Sharing the strengths of digitalizing onboard data, he concluded that fuel performance is different in theory and in practice, given that the majority of vessels are old, and that digitalization needs planning in order to be effective.
Although, fuel management which is one of the biggest costs on a ship along with crewing, is very complicated, fuel monitoring is one of the areas where you can really apply digitalization.
First of all, essentially, digitalization means not having too much man input into the activity itself. There is a very strong misunderstanding with the concept of digitization and digitalization. If I print something on an PDF format, that is not digitalization; I’m simply digitizing a piece of paper. On the other hand, digitalization is the use of digital technologies to basically extrapolate data automatically and analyze them.
The problem is when you try to do this onboard a ship and basically you want to connect and extract the information. There is a very strong missing point, especially on the engine automations and that is standardization since nothing is standardized in an automation plan.
We have been lucky enough in the navigation area, we almost all the times use the same protocol to transfer data but when it goes to the engine room essentially, there is a mess because there are 22 different protocols and every protocol basically can use a different data stream. When you try to connect whatever data collector you want to install onboard, you basically have to run one ship after the other and you get different data or different data streams from each one of them.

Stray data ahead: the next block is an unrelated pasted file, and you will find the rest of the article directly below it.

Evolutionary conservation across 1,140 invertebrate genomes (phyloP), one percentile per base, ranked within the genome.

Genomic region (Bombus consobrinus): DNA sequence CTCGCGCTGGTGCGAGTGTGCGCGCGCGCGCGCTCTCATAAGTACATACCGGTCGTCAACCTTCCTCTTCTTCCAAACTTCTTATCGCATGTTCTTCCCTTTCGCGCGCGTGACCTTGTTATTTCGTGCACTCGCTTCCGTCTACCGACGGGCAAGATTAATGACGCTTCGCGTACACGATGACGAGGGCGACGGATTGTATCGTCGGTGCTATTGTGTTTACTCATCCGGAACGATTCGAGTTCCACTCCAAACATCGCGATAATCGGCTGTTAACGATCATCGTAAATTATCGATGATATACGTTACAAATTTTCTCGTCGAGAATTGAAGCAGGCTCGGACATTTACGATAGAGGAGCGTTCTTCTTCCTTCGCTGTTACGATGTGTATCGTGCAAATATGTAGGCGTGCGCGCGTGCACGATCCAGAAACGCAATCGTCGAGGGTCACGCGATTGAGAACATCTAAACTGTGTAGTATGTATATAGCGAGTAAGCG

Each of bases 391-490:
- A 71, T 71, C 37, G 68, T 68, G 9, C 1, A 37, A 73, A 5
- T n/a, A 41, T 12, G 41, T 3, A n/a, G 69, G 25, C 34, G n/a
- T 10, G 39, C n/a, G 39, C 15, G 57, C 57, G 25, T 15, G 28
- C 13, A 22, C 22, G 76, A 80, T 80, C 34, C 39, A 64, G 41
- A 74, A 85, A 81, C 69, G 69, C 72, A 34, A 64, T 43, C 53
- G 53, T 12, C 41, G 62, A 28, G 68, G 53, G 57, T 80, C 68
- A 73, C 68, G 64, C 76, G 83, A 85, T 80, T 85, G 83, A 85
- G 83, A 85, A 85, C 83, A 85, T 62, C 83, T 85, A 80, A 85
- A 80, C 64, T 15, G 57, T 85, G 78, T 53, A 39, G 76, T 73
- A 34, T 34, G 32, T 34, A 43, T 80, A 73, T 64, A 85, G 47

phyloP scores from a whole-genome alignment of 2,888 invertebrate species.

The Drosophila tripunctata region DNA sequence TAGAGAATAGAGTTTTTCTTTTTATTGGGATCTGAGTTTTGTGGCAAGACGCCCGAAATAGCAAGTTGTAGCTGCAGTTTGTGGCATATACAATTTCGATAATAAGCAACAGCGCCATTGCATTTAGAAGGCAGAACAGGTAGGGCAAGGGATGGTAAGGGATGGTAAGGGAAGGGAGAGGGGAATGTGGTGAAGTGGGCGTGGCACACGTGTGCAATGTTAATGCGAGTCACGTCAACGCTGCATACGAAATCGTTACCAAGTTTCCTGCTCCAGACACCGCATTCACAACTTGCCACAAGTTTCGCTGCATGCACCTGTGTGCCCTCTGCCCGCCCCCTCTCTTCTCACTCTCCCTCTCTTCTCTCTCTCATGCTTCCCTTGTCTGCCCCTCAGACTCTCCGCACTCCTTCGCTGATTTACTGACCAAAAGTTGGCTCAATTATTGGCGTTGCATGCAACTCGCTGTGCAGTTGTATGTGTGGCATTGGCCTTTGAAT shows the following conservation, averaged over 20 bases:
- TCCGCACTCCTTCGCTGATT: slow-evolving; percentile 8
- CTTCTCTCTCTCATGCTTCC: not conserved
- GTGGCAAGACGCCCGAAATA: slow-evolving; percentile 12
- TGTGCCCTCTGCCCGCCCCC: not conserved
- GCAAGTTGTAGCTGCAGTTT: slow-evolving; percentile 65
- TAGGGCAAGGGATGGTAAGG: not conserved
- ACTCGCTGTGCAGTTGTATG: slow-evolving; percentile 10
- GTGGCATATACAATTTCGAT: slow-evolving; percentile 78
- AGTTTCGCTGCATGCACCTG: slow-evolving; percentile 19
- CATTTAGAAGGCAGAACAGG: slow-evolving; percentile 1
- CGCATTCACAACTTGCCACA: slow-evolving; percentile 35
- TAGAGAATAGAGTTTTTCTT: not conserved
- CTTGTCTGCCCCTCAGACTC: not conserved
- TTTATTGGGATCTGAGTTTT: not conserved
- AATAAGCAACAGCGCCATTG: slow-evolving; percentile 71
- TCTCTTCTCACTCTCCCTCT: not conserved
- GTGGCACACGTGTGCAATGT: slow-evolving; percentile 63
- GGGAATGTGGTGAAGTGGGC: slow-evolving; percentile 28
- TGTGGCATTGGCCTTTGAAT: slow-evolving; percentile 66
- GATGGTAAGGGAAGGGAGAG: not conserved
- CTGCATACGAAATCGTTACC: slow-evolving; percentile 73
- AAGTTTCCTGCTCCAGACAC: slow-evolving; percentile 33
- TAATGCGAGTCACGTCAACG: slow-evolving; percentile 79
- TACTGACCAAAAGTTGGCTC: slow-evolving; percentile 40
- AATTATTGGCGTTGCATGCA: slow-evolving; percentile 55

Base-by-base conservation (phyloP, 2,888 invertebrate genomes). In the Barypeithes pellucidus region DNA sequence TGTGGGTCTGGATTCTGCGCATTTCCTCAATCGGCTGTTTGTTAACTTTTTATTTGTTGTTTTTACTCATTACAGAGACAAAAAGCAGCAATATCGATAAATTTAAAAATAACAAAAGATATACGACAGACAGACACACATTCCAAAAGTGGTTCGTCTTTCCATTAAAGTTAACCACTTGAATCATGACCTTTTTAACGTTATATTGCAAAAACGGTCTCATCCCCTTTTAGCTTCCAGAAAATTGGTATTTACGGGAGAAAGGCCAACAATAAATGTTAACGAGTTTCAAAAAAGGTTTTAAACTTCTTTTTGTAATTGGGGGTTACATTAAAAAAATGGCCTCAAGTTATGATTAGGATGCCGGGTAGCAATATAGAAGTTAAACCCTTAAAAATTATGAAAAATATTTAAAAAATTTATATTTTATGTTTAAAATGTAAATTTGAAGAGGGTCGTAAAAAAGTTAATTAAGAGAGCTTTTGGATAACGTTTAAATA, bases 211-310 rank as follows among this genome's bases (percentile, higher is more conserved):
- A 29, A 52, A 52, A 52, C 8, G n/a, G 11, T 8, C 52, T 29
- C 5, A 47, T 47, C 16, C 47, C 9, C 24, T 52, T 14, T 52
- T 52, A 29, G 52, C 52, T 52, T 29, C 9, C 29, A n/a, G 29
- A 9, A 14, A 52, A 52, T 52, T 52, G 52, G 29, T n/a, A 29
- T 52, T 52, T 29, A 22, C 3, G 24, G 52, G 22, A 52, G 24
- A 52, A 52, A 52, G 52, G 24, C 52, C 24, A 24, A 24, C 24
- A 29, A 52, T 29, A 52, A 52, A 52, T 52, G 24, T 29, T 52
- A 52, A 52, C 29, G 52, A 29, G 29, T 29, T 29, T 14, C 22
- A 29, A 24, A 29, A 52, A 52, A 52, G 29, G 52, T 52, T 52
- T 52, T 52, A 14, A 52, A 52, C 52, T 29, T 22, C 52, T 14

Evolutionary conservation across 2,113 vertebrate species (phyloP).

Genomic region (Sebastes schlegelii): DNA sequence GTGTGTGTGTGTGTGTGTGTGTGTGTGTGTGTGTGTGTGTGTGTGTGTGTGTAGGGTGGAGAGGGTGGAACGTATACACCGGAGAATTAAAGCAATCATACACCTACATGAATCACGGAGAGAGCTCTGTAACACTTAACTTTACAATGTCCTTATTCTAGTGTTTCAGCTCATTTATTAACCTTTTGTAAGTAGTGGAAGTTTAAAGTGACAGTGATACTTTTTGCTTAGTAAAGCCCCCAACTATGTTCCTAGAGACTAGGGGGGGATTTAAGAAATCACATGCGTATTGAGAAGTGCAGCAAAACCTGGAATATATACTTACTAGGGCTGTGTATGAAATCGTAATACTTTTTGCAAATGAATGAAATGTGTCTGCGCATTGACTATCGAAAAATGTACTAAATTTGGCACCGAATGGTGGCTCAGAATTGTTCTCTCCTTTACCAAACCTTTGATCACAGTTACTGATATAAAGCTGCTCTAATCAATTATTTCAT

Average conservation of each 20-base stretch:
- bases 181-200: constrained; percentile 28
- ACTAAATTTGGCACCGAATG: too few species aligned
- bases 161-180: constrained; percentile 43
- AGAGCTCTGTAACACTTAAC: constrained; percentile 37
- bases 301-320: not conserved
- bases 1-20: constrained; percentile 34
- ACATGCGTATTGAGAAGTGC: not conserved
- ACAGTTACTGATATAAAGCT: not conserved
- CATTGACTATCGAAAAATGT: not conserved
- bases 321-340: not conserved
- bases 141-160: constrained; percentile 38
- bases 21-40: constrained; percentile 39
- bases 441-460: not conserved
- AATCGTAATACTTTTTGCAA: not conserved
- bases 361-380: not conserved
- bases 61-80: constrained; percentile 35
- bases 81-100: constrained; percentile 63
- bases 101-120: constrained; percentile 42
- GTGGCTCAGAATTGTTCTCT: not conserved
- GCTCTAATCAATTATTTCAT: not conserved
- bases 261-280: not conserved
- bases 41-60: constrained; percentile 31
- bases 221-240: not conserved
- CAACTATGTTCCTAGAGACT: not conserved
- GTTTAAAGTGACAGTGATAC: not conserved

So, if I take for instance just the fuel monitoring part and go into the automatic data collection, lots of people may think that this is very simple; they actually think that digitalization means that instead of having an analog reader onboard, there is a digital reader.
Digitalization is not reading data by hand and writing them. Why not? Because if you do it, you can have more mistakes. If you do it, then is possible to forget to read the data, you basically increase the workload on crews and we are desperately to decrease the workload because it has grown exponentially.
To talk about fuel management, two specific items are vital: the flow meters and the TOC meters. Without these two, there is no fuel management; you are simply back to the basic of sound meter with the analog ways of always measuring how the fuel is being consumed.
When a new flow meter is installed, very often when we go onboard, they say it is digital. But it doesn’t have a digital output and again it simply means that it has digital reader, which is not what we are talking about.
To give you a real-life example of a job that we are doing on a very large fleet of tankers, divided into three countries, 140 ships and the kind of readiness that we had to do: We went to every single ship and analyzed the automation plan, the TOC meters and the flow meters that they had. Remember that if the engine is big enough, it needs at least two flow meters per each engine, not only one, because you have to measure also the return flow.